Conspiracy theories have been around for a very long time, but in recent years, due to the creation of internet there have been a proliferation of them. Such complex theories are and were not created just because. They serve the same purpose for the people today as mythologies and holy books did before – they offer an answer to the most important questions and guide people through the complicated world.
An explanation of the incomprehensible
One of the world’s oldest religions, Zoroastrianism was founded in ancient Iran over 3500 years ago. Way longer before that religious systems already existed – that fact can be well seen on the example of Göbelki Tepe, a sanctuary dating back to the tenth millennium before the common era. To be a part of the humanity’s history for such a long time, religion had to have a great significance in people’s life. Some think that it was just a byproduct of the human evolution or that it helped create societies – like a glue that held them together.
But a very clear conclusion can be reached when comparing different religious texts – they also offered an explanation of the incomprehensible. To this day many people ask themselves “what is the purpose of life?” “how was our world created?” and these are not the only things humans are keen to know. Our ancestor often wondered “why does the weather change?” “why did my cattle die?”. The answers were important not only because they fulfilled the natural curiosity of humans but also often served them a purpose – being a creature made at the image of god is much more inspiring then being a result of a coincidence.
Some may say that conspiracies aren’t believed in as widely as it seems, and in reality it is only a small part of crazy people. A Cambridge University’s study has shown that more than 25% of people have a very high level of endorsing COVID-19 theories – and there are many, mostly ones trying to answer the mystery of what caused the pandemic and their ideas range from wild animals to government cover – ups. Some people turn to bible or other religious texts and some prefer the earlier mentioned theories.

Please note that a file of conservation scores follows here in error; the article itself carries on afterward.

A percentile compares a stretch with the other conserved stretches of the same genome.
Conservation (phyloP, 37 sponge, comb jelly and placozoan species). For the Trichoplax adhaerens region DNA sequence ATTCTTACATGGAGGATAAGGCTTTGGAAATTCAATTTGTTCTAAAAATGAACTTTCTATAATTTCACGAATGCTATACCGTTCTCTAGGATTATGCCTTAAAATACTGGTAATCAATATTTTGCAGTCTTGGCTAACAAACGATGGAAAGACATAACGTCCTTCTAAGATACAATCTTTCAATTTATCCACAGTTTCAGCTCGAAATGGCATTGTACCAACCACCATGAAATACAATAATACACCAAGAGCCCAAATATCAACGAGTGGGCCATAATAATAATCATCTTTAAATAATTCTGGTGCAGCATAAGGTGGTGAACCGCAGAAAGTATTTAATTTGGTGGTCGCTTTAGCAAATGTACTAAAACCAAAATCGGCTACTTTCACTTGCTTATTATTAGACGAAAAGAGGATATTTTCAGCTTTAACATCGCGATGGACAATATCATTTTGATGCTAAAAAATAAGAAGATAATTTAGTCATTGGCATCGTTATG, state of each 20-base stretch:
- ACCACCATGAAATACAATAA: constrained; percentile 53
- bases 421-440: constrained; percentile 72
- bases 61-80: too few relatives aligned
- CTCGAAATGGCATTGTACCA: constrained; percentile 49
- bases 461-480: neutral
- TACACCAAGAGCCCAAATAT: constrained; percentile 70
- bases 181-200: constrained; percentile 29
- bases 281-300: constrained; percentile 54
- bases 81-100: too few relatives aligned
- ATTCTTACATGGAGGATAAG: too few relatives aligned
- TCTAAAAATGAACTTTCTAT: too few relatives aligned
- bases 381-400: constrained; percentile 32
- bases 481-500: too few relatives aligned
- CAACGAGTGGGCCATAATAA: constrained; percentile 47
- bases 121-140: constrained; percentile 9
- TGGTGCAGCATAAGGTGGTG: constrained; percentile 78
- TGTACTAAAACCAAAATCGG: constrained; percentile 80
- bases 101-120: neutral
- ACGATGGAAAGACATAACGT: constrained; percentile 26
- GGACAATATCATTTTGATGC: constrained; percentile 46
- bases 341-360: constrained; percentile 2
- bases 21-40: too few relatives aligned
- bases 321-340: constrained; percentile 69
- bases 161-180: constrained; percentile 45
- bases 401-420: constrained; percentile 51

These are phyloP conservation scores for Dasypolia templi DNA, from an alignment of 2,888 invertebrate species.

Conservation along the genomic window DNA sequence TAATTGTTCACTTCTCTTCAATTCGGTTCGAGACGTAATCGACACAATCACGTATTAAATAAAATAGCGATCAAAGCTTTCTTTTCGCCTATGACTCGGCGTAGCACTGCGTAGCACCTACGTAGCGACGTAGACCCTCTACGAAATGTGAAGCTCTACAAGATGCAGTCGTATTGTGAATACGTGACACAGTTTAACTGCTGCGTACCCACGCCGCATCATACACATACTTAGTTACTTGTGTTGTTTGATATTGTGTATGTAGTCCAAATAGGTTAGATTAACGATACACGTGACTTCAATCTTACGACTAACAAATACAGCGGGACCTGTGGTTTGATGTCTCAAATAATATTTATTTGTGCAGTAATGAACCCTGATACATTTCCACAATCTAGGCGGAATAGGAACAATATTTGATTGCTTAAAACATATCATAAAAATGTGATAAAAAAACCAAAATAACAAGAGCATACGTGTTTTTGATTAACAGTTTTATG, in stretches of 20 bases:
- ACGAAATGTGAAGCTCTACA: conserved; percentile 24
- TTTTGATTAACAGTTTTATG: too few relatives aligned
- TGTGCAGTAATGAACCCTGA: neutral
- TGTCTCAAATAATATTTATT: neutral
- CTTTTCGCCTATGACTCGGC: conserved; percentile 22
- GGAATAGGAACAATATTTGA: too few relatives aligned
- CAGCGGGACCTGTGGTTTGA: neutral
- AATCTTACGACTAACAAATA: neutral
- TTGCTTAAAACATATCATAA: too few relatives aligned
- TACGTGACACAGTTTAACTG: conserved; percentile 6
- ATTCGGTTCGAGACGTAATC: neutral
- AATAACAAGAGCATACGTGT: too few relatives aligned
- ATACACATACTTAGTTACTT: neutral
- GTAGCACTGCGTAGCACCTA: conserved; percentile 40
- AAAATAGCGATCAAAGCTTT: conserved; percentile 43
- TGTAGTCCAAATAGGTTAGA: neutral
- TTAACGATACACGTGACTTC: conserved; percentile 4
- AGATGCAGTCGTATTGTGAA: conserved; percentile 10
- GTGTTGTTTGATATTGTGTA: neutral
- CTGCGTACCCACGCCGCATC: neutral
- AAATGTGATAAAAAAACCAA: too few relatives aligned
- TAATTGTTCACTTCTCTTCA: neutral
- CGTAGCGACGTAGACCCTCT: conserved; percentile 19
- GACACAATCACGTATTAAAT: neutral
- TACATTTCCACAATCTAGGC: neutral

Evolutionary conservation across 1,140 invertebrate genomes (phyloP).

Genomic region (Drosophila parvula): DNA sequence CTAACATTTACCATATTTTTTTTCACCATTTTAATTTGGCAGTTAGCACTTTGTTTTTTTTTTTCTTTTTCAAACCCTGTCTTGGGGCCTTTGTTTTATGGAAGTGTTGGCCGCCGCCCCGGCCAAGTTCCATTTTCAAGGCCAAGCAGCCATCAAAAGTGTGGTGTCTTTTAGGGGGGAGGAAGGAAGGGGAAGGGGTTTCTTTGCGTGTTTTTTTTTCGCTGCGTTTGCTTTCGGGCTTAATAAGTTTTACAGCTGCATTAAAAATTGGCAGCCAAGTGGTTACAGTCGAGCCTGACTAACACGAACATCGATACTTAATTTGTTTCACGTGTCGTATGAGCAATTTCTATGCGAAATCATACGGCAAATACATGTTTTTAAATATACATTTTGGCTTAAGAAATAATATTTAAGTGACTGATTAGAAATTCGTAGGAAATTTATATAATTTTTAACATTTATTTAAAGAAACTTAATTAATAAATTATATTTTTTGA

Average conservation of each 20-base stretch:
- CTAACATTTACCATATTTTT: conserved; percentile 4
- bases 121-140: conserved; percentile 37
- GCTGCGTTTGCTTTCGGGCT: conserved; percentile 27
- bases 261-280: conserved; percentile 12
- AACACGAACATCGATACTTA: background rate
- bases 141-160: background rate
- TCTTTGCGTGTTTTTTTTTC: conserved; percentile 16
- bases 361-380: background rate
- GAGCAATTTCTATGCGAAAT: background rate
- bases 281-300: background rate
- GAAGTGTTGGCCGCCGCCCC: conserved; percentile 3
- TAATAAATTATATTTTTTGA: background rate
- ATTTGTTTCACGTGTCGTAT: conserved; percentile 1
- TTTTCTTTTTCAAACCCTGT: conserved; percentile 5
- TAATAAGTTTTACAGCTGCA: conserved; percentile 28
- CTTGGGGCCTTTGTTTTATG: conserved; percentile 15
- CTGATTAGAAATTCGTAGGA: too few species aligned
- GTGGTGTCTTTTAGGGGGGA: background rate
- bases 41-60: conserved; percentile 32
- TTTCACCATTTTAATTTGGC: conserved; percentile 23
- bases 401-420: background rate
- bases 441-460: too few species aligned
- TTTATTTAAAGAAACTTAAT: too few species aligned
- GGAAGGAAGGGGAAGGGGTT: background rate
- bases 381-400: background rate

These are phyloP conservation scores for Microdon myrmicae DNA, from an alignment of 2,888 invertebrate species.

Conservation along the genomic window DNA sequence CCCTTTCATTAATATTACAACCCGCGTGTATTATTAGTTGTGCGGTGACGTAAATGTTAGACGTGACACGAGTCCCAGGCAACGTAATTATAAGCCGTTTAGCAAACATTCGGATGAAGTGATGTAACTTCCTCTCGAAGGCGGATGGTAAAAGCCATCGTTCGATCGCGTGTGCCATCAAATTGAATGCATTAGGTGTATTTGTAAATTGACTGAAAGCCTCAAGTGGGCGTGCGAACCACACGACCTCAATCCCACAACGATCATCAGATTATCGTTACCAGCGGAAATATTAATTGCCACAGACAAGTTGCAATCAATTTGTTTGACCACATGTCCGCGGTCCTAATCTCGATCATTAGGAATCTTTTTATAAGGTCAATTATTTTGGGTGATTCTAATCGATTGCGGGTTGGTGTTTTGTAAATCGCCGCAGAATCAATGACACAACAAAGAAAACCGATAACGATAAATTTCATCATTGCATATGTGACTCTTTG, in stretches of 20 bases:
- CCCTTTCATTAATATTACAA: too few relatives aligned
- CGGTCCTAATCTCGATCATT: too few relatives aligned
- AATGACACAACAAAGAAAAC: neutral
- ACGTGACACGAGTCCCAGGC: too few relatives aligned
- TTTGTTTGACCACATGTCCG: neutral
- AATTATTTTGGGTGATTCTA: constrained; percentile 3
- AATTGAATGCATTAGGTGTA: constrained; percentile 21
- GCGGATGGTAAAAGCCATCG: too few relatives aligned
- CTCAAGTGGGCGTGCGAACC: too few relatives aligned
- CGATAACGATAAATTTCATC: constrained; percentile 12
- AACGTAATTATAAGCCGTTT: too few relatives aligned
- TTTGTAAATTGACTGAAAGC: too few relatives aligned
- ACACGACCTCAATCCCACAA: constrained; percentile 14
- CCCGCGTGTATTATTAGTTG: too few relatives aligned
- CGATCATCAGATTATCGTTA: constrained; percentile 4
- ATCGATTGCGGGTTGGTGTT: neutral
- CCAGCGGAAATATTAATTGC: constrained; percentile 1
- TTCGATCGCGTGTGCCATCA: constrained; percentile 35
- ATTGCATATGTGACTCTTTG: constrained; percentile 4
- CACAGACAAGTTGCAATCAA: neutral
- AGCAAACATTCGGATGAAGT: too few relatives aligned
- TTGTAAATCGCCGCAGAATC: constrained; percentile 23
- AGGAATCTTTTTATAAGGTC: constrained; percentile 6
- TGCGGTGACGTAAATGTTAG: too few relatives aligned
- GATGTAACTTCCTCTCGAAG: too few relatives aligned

“…The wrath of the Lord was kindled against the people, and the Lord smote the people with a very great plague.” (Numbers 11:33)
Simulation theory in religion?
There are also many conspiracy theories that aren’t related to one particular event. One of the most well known ones is the simulation theory, popularized by the movie series “The Matrix”. There are many different versions of it, but no matter which one, it states that if our civilization is already creating games that are very realistic – and they are getting better and better every year – there is a huge chance that another civilization has already achieved such a high level of similarity between the simulation and the original world that one could not tell them apart – and definitely not something living inside of it. The civilization inside of the simulation could create another and so on, in such a way that it would create a very small possibility that “our world” is actually real.
But what does it have to do with religions? It can serve the same purpose as genesis in the Bible or cosmogonies of various mythologies – it answers the question as to how our was world created. However, it isn’t the only question the simulation theory may help answer. For example, some people claim that sometimes they felt like they’ve known each other their whole lives with a person they’ve just met and try to find out why was that. This conspiracy theory may suggest that if the simulation is like a game, we just die and are reborn in it like a character –thus explaining how we could feel this way. Explanation of the same problem offers Hinduism by the means of reincarnation and soul-mates.
The need for answers
We can see the similarities, but why does that even occur? Why do humans search for complicated answers rather than just accepting the reality as it is? It is believed, that as one of the survival strategies humans developed hypersensitive agency-detecting device. It was much more advantageous for our ancestors to take immediate action rather than to take their time to reflect, that’s why assuming there was an intelligent agent involved allowed them to take possibly necessary precautions faster. Some scientists, such as Justin L. Barrett say that it causes people to attribute intention and meaning behind anything, even things lacking it, like mountains or wind. That caused humans to look for a reasoning behind even the simplest things, like the weather, creating a need for something that would give them answer and ease their minds – exactly what both religion and conspiracy theories are successful at.
Aleksandra Jabłkowska, IB1